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4-H GPS / GIS Project

Logging creosote logs on the coast
Working in partnership with WSU’s Beach Watchers and Youth Development programs, the high school students were trained to identify creosote and pressure treated driftwood, and to mark them with GPS waypoints which will later be transferred to the Washington Department of Natural Resources.
















This webpage contains many links and resources that club leaders and teachers can use as activities to teach young people about GPS and GIS. You can easily learn a lot about it yourself, too! The majority of resources are geared for teaching middle school (4-H Intermediate) and high school (4-H Senior) youth. By no means is this an exhaustive list of the resources available. Here you will find clear and simple explanations, (usually animated) and added additional material for engaged learners. The links and resources are ordered sequentially to add more knowledge to that which has already been acquired. The two components GPS and GIS are each sorted into achievement levels. Feel free to use whatever works for you and your youth!

Several of these sites require Shockwave or other media playing programs you may need to download in advance.

GPS Objectives:
• Introduce young people to the Global Position System and learn how it works
• Learn about different units of measurement used in global navigation
• Practice using GPS receivers and traditional navigation tools in the field though fun activities
• Learn how GPS is used in a variety of occupations, and how it works with GIS.

GIS Objectives:
• Introduce young people to Global Information Systems through online exploration
• Understand the significance of data: its collection and uses
• Develop critical thinking skills in data analysis via the use of projected maps
• Devise relevant models of application that can be exercised in their own community

Why Should We Pursue this Project?

It’s science, geography, critical thinking, it’s visual, it’s active and it’s fun!

As quickly as we discover the interdependence of living systems, science defines vast areas of specialized knowledge. Bringing our vast fields of knowledge into a system where they can be analyzed and considered simultaneously, is one mission of GIS. Ours is now a global society and scientists, researchers and surveyors of every kind are collecting data everywhere. GIS is a tool that will help us make sense of the many layers of interaction taking place around us.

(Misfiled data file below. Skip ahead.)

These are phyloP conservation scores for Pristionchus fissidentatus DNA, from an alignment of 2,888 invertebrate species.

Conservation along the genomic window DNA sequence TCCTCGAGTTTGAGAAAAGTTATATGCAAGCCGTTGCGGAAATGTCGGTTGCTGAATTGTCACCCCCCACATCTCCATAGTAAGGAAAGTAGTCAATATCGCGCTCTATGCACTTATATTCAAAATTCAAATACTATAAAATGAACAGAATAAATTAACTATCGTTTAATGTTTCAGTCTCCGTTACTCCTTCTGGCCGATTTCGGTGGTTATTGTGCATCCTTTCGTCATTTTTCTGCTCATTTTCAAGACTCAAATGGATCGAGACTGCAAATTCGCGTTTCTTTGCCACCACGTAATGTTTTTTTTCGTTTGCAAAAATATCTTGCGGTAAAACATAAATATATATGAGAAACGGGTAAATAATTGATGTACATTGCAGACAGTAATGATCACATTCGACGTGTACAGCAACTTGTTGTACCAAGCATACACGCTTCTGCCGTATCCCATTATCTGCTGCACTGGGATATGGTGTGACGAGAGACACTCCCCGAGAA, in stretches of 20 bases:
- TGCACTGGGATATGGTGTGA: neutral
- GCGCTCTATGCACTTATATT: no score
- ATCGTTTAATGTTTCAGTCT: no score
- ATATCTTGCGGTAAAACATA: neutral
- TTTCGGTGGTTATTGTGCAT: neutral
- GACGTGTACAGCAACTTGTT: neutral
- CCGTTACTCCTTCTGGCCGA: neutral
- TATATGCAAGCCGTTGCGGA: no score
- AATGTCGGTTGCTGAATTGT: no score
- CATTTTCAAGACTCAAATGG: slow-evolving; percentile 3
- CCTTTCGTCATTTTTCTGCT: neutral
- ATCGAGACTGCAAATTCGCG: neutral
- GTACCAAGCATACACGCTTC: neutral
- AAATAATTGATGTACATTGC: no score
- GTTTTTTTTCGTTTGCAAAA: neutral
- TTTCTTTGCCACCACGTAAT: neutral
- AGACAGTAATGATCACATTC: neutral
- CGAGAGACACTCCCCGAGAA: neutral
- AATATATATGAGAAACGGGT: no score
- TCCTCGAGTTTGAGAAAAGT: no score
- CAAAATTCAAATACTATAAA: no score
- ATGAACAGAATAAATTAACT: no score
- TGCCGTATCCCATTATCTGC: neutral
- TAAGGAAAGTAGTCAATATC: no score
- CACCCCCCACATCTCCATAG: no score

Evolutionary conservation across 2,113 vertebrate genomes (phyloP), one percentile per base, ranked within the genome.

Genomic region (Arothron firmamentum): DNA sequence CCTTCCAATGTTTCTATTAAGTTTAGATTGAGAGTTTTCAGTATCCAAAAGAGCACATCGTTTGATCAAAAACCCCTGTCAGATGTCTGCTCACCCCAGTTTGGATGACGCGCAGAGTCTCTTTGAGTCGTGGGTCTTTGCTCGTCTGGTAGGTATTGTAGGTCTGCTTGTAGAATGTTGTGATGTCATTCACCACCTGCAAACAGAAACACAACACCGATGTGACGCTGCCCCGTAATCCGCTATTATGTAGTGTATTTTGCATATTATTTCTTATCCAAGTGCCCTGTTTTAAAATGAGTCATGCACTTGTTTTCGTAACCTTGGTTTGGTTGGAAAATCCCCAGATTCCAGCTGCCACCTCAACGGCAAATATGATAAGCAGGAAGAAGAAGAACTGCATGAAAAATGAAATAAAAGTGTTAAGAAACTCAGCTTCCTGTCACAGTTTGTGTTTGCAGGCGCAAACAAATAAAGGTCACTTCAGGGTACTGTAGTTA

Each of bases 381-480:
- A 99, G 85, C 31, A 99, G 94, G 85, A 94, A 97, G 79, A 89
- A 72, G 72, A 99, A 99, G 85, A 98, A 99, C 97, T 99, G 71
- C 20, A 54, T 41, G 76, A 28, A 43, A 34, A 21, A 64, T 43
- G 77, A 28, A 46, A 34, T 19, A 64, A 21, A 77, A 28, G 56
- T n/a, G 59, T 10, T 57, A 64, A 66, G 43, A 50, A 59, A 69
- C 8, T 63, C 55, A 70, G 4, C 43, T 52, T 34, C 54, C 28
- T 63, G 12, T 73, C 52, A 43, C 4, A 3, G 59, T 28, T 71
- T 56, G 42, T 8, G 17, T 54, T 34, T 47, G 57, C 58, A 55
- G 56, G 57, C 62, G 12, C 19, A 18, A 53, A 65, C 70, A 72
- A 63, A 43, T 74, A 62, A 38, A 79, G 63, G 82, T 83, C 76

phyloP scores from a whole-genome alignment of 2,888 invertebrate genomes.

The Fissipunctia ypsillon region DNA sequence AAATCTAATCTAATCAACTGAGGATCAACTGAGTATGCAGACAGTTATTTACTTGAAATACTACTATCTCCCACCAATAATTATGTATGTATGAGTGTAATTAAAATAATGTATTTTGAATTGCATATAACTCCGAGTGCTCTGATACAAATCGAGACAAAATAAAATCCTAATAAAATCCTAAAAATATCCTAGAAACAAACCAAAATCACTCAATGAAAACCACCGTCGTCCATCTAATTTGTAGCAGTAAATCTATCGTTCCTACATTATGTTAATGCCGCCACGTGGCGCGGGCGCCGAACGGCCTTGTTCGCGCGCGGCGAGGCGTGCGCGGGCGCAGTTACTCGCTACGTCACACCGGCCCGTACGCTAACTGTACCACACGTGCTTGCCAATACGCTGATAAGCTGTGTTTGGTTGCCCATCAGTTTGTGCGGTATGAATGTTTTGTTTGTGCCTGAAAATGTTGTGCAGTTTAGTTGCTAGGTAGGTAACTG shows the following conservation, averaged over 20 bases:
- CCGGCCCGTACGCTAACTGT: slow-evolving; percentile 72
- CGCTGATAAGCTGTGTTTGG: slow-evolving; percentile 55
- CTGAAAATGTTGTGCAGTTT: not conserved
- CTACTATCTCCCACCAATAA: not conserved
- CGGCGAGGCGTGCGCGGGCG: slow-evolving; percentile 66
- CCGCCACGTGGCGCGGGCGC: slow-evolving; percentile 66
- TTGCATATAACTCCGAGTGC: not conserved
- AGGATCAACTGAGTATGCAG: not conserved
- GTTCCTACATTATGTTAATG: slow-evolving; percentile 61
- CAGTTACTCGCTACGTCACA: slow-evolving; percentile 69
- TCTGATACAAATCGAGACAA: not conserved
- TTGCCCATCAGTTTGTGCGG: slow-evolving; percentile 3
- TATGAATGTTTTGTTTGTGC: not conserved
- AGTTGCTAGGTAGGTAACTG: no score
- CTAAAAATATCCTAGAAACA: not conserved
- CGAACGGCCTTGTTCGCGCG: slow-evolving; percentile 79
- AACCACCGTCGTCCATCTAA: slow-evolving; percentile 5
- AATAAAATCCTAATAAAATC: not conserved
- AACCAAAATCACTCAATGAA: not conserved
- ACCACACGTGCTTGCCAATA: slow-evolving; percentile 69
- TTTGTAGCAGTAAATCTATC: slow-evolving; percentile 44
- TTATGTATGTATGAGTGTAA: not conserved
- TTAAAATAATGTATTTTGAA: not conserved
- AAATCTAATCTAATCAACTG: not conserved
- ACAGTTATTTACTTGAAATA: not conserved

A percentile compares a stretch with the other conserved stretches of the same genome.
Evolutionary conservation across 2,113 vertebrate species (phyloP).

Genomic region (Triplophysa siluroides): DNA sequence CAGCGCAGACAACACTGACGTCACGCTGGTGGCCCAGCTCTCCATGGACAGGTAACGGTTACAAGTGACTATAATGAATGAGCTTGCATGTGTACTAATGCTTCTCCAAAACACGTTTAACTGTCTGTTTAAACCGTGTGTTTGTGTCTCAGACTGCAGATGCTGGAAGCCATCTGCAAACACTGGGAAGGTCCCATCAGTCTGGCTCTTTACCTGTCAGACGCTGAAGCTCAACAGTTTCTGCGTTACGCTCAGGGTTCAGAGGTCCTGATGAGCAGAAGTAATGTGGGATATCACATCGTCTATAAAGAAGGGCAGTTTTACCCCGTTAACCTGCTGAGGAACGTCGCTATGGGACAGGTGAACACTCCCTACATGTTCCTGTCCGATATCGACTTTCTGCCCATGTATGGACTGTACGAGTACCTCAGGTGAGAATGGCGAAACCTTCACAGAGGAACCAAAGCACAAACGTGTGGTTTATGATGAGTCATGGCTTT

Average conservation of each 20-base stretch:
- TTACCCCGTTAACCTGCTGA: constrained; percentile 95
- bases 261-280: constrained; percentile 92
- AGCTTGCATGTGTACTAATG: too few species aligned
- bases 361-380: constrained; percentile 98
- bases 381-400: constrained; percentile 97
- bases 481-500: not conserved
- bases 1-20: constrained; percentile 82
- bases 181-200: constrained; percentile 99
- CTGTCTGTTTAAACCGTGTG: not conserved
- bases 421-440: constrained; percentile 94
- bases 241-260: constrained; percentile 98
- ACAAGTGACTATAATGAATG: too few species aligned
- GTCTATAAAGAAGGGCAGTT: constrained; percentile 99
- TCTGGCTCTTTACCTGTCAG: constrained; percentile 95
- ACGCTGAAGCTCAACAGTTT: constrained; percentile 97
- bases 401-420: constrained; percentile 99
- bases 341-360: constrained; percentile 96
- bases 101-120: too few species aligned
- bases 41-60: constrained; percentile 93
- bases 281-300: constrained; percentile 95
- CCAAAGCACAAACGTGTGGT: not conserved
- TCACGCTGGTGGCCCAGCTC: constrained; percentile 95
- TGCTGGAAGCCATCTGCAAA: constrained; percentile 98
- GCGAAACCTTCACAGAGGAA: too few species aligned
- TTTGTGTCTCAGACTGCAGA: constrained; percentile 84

Beyond science and discovery, GPS/GIS are already used in ever facet of our lives, to manage power grids, sewer systems, cities, people and data. GPS and GIS are tools that are fast becoming a standard in most industries. The job market of the very near future will recognize people with applicable skills and knowledge in this field.

Finally, for young people these days, knowledge of the world around them is essential for success. 4-H promotes engaged citizens, and citizens can not be well-engaged unless they are well-informed. Research, critical thinking and problem solving are real skills that are the cornerstones of an effective GPS/GIS project.

The GIS Internship
4-H offers GIS Internships to advanced youth (usually high school juniors and seniors) in Whatcom County. It includes several hours of online instruction and GIS software. The expectation is that the youth provide their mapping skills to their communities, schools or clubs.

For more information about the GIS internship call Michael Wallace 360-676-6736.

4-H GIS Internship Brochure (pdf)


Ideally, after youth learn about GPS and GIS, your goal should be to engage their skills in their local community. This might include the following activities:

• Invite a guest GIS professional
• Request permission to add to a current body of scientific data
• Choose data to gather that matters to the youth and determine how it can be mapped.
• Collect and share data in the form of a map with your local government or public issues group


WSU Whatcom County Extension
1000 N Forest Street, Suite 201, Bellingham WA 98225 USA

Contact us: e-mail | 360-676-6736 | Office Hours M-F 8:30 a.m. to 4:30 p.m.
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